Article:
Healthy social networks increase a person’s long-term health, and they also play a role in regulating a person’s more immediate stress and emotional states. Research shows that six hours a day of social time greatly increases a person’s well-being, while minimizing their stress and worry. The six-hour mark is also shown to correlate to people self-reporting that they had a great day. Anything less than six hours decreases these positive effects proportionally to the decreases in social contact.

One last note on personal social networks. Just as others greatly influence us, our emotions, behaviors, and health will also impact those in our social network. We can either be a source of happiness and joy for our children, spouse or partner, and friends, or we can introduce negative emotions and unhealthy behavior into the lives of those we love. Remember, behaviors and emotions are contagious. Pay attention to what is spread!

If you have a minute, try this exercise:

On the average week:

  1. List the top five emotions you experience in your social and home life with friends and family
  2. List the top five emotions you experience during interactions with your co-workers and other professionals you encounter as part of your work
  3. List the top five emotions you encounter in your work with clients. If you don’t have direct client contact, use the emotions your co-workers experience, as those will still impact you indirectly.

How does your own emotional state reflect your emotional environment? I’d love to hear your insights in the comment section!

4 responses to “Protective Factors of Self-Care: Positive Social Connections”

  1. Philip J. Malebranche says:

    Negative emotions may be considered as unnecessary weight. Athletes know what it’s like to try to play without conditioning. Spring training in baseball, for instance, is a period for ensuring proper conditioning for the rigors of the season. Negative emotions hinder the mental agility that we may need in our professions and social lives. As the baseball team is a unit for positive reinforcement, one’s social environment elsewhere would also reinforce one’s attitude, one way or another. One’s Weltanschauung finds support; and one proffers approbation to others in a pool of common beliefs. Variant personalities (say, coaches on a team, or a functioning system of checks and balances in a political system) help correct discrepancies in the unit, but concurrent attitudes bring a body in the same direction, overall. The spirit of competition, or a common goal, is preferable and works to bring a unit to harmony and to the objective. Suggestion:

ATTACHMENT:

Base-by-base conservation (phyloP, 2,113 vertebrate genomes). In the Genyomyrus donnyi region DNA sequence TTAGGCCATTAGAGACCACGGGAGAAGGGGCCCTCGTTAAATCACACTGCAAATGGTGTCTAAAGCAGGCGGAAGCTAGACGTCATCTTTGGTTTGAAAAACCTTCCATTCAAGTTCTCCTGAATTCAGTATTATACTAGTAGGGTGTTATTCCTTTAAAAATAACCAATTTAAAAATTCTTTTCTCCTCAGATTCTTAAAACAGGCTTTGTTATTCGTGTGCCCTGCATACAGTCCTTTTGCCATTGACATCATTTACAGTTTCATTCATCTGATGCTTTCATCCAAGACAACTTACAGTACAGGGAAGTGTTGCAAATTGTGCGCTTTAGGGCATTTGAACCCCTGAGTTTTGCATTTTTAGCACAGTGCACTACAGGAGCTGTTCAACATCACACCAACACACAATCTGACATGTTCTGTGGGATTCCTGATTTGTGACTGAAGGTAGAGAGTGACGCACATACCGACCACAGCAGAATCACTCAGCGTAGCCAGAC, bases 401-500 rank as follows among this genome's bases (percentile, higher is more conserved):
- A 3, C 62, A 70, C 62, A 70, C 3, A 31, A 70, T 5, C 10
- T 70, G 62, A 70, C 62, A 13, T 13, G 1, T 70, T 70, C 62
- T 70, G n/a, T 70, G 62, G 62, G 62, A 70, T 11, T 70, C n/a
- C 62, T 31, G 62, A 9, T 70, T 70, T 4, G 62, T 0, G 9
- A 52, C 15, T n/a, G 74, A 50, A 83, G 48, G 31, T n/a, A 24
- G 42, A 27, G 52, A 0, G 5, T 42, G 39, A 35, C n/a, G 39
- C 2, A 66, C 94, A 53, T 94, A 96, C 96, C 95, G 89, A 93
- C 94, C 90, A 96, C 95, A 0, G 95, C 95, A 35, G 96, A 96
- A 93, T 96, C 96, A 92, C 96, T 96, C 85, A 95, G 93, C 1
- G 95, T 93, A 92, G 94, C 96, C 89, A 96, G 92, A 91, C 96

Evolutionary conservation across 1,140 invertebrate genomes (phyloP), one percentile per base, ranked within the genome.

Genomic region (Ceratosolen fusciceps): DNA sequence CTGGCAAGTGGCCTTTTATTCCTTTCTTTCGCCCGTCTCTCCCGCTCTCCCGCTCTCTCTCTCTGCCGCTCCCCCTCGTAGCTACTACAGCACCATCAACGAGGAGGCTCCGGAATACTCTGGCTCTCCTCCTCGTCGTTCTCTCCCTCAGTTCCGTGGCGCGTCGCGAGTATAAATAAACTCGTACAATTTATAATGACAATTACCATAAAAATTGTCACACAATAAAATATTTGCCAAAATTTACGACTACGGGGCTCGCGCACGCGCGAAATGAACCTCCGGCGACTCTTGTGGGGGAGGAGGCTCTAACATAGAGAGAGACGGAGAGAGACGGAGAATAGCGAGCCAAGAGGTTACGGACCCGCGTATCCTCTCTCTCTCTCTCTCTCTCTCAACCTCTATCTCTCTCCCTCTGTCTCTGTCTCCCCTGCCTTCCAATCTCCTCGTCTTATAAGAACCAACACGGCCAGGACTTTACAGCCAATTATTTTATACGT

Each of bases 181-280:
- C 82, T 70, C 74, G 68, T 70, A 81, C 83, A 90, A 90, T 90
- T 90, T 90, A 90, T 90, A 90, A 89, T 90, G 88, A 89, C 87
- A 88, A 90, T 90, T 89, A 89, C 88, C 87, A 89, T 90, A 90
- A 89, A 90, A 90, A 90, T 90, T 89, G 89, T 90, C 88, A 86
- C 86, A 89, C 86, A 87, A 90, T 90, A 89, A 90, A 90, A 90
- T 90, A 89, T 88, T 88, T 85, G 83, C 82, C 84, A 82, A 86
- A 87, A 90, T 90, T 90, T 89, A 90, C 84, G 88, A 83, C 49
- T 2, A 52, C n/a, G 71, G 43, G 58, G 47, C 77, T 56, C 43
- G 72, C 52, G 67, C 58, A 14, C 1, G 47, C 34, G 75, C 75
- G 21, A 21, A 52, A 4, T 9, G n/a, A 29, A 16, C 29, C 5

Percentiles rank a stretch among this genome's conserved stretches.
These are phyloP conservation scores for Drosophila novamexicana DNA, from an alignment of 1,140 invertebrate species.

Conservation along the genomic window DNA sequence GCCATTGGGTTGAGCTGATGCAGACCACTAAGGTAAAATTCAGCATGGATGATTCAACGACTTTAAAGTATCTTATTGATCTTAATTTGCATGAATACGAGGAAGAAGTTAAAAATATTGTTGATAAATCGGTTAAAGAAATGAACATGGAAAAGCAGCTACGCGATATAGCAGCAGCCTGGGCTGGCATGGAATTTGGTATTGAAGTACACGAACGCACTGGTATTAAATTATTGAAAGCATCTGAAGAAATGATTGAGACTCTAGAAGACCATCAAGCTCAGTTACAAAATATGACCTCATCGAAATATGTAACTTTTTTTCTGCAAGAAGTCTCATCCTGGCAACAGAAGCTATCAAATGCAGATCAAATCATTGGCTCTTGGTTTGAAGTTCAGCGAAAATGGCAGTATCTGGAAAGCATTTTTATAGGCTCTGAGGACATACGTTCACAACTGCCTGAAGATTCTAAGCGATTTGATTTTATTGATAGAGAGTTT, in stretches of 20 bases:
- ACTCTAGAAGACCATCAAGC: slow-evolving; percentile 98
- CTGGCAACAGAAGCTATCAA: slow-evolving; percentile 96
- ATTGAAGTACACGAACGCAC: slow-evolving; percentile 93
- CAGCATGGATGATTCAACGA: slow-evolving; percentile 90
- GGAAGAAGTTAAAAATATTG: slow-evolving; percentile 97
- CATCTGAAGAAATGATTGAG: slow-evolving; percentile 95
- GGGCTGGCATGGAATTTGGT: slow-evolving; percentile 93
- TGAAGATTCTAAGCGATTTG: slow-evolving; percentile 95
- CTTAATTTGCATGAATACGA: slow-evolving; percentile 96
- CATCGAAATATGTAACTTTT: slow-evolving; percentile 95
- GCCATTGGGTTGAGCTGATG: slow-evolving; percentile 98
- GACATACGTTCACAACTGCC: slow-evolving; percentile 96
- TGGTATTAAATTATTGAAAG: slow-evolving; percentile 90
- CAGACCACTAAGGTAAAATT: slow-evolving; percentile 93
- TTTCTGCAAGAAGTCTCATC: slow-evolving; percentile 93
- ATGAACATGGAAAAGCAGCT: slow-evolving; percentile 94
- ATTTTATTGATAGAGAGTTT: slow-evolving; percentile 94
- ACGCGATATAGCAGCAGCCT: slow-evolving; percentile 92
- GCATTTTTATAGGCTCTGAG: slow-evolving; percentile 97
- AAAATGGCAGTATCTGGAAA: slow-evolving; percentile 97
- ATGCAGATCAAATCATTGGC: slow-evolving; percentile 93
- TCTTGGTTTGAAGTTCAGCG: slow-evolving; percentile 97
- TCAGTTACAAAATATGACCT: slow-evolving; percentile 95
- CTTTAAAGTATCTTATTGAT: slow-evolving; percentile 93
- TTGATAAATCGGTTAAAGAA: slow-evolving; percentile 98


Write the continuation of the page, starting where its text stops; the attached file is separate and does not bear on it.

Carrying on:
Spread love.

  2. Philip J. Malebranche says:

    Negative emotions may be considered as unnecessary weight. Athletes know what it’s like to try to play without conditioning. Spring training in baseball, for instance, is a period for ensuring proper conditioning for the rigors of the season. Negative emotions hinder the mental agility that we may need in our professions and social lives. As the baseball team is a unit for positive reinforcement, one’s social environment elsewhere would also reinforce one’s attitude, one way or another. One’s Weltanschauung finds support; and one proffers approbation to others in a pool of common beliefs. Variant personalities (say, coaches on a team, or a functioning system of checks and balances in a political system) help correct discrepancies in the unit, but concurrent attitudes bring a body in the same direction, overall. The spirit of competition, or a common goal, is preferable and works to bring a unit to harmony and to the objective. Suggestion:
    Spread love.

  3. Matt Bennett says:

    I love the athlete analogy. One I often use in my trainings!

  4. Matt Bennett says:

    I love the athlete analogy. One I often use in my trainings!